Dedicated to reviews and news of music for film, TV and games

Wednesday, September 26, 2007


Music by Dario Marianelli
Universal Music Classics & Jazz 4766195 (EU)
15 Tracks 40:31 mins

Joe Wright's adaptation of Ian McEwan's novel of the same name has already received much acclaim, not least at this year's Venice Film Festival, and is now on release in the UK. A romantic tale with its fair share of tragedy, the story spans several decades, encompassing World War II and stars James McAvoy and Keira Knightley.
Composer of the film's score is Italian in Britain Dario Marianelli, re-teaming with Wright, following their triumph with Pride and Prejudice and, whilst his score, on disc at least, left me somewhat cold (though I admit not having seen the film), this, among several scores I have sampled by the composer in recent times, is the standout for me, an emotion-packed masterpiece, based largely on two themes, that representing Knightley's character's sister Briony, a busy theme, sometimes driven by the clattering rhythms of an old manual typewriter, and a somewhat versatile love theme, at times quite melancholy and even tragic, at others passionate and soaring. Most of the album's tracks feature variations on these pieces and there is not a one that doesn't have something to offer.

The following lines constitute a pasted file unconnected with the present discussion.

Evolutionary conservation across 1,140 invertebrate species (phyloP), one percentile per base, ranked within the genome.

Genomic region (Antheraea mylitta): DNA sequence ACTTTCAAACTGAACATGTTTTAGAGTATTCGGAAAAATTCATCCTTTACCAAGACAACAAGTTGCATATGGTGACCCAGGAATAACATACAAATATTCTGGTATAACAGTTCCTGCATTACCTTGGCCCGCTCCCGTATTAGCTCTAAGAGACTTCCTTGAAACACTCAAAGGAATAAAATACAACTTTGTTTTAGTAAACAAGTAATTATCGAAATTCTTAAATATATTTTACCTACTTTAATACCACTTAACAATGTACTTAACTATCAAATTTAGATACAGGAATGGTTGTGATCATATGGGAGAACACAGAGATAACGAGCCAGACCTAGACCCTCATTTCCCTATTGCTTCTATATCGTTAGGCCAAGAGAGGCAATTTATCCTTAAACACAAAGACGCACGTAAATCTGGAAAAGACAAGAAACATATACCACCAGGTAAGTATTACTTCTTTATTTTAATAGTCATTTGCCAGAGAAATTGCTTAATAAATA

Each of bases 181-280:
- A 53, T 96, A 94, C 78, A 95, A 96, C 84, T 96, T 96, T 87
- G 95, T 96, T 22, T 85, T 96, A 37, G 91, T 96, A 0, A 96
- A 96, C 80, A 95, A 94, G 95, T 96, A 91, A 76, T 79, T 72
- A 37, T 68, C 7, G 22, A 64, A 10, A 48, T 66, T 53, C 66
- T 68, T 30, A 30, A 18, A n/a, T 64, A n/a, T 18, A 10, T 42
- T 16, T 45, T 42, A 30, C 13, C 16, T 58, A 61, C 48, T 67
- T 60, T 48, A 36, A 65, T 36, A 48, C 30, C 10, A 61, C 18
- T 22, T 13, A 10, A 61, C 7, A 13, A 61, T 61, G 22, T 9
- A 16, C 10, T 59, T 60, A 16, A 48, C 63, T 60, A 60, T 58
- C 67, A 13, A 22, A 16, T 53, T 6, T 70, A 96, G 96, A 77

Probably one of the highlights of the score is "Elegy for Dunkirk," in which cellist Caroline Dale leads the strings in a powerful piece of writing, pitted against a well-known hymn at one point. Having seen some of this scene on TV recently, I can vouch for its power in the film.
The other principal soloist is pianist Jean-Yves Thibaudet, who sometimes leads the English Chamber Orchestra on his own, or duets with Ms Dale.
Having been heard mostly in variations on its initial busy interpretation, Briony's Theme closes the score in more reflective mood, with the final album track being the lovely, but somewhat redundant "Clair de Lune" by Debussy.
The disc's packaging includes plenty of colour stills from the film, plus notes from both director and composer.
It seems highly likely that both film and score will feature strongly come awards time next year.


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